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White Lines by Jennifer Banash

White Lines (edition 2013)

by Jennifer Banash

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6514183,505 (3.82)5
Title:White Lines
Authors:Jennifer Banash
Info:Putnam Juvenile (2013), Hardcover, 304 pages
Collections:Your library
Tags:clubbing, NY, cocaine, abuse

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White Lines by Jennifer Banash



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Showing 1-5 of 14 (next | show all)
As much as I want to rate this book higher than two measly stars, I just can't. The characters were interesting enough, the story was pretty good, up until the end. The end killed it for me. The story just wasn't finished, not enough for me anyway. Caitlyn, or Cat, is a cool kid. Lives by herself, is pretty much queen of the club she works at, and tries to live an almost normal life. Well, aside from the drugs, the abusive mother, and the father who's never there. sure she has friends, but I don't think she would have most of them if she wasn't into the club scene as much as she was. Again, I don't have a problem with the whole story as much as I have a problem with the end. Sure, the book was depressing, ut that's just how books are sometimes. I want to know what happened to Giovanni, especially, but also what happened to the rest of the characters, aside from the TWO that were mentioned at the end of the book. What happens to Jullian? Does Cat's mom continue to assault her and worm her way onto her life? Does Cat ever tell anyone what happened between her and Christoph? Ugh. Those are just a few questions I have. Rant Over. Don't read this book if you want to read something that completely finishes. Disappointed.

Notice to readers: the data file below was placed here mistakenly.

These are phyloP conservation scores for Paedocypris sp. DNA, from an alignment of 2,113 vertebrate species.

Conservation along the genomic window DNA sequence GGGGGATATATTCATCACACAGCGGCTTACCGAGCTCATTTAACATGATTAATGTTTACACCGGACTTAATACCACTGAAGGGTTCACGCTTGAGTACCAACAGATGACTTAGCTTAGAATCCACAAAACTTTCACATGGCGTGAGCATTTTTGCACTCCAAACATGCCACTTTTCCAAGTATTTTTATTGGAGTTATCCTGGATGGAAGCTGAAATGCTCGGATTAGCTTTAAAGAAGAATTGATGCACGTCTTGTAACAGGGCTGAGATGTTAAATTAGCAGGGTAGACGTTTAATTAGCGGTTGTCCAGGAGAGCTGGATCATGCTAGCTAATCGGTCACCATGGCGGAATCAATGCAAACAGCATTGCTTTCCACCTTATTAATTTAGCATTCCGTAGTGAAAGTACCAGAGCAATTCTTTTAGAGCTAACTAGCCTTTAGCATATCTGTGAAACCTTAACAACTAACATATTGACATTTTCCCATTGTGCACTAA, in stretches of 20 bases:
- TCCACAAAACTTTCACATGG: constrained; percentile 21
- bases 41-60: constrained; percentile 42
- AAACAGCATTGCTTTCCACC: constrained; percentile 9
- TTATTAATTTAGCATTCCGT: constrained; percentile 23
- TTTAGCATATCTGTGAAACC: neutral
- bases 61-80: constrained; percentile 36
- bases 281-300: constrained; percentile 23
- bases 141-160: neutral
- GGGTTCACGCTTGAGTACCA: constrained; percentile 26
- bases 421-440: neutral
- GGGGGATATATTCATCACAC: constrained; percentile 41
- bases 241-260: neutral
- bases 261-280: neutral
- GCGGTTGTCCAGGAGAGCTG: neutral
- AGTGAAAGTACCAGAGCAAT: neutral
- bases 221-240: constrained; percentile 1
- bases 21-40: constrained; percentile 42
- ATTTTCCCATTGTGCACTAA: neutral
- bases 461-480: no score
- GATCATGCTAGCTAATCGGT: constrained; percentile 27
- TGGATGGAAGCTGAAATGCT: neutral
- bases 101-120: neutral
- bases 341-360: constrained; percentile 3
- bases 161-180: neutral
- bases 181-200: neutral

Thanks for reading. Here's a link to my blog, feel free to check it out. (':

radioactivebookreviews.wordpress.com ( )
  aurora.schnarr | Feb 26, 2014 |
This review was written for LibraryThing Early Reviewers.
Great book! I had a hard time putting it down. Its a great depiction of addiction and the club scene during the 80's. ( )
  ashiepoo84 | Sep 8, 2013 |
Drug addiction is a subject I haven't personally read a whole lot of, but the two books I have read that dealt with the topic - Crank by Ellen Hopkins and The Heroin Diaries by Nikki Sixx - were quite eye-opening and compulsively readable. As such, I was extremely intrigued with the summary for White Lines, particularly since it seemed like there was going to be a lot more going on in this book than just the drugs. What I found in its pages was a very damaged main character who, despite her issues and flawed way of thinking, was someone I was completely rooting for and hoping she'd figure things out before it was too late.